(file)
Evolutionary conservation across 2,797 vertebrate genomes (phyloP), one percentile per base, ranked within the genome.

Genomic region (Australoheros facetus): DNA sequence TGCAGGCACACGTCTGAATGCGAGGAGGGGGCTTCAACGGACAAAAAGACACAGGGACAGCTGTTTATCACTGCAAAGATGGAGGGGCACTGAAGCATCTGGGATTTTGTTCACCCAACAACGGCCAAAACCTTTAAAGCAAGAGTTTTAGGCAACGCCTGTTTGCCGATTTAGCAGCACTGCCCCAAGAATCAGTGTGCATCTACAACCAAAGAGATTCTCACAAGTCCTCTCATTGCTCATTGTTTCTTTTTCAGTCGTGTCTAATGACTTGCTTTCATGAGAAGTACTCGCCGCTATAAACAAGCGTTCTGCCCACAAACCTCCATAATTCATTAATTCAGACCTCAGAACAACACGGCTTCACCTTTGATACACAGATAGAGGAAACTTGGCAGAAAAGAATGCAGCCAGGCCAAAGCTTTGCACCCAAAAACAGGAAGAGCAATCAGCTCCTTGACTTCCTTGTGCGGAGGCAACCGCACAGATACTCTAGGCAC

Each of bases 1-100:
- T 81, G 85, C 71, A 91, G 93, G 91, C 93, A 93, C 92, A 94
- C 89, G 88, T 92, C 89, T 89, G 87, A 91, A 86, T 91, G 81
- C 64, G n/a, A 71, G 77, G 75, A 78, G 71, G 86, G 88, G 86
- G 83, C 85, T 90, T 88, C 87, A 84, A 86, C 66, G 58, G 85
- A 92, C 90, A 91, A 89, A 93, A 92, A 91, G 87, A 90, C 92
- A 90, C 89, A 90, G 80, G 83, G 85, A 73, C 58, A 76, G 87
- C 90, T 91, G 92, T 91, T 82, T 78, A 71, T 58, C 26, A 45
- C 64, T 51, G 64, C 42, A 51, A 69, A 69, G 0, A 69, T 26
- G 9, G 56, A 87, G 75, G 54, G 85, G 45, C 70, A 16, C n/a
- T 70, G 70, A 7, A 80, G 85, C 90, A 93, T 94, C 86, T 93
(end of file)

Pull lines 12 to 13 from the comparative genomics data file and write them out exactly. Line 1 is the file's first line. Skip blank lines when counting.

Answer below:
- G 9, G 56, A 87, G 75, G 54, G 85, G 45, C 70, A 16, C n/a
- T 70, G 70, A 7, A 80, G 85, C 90, A 93, T 94, C 86, T 93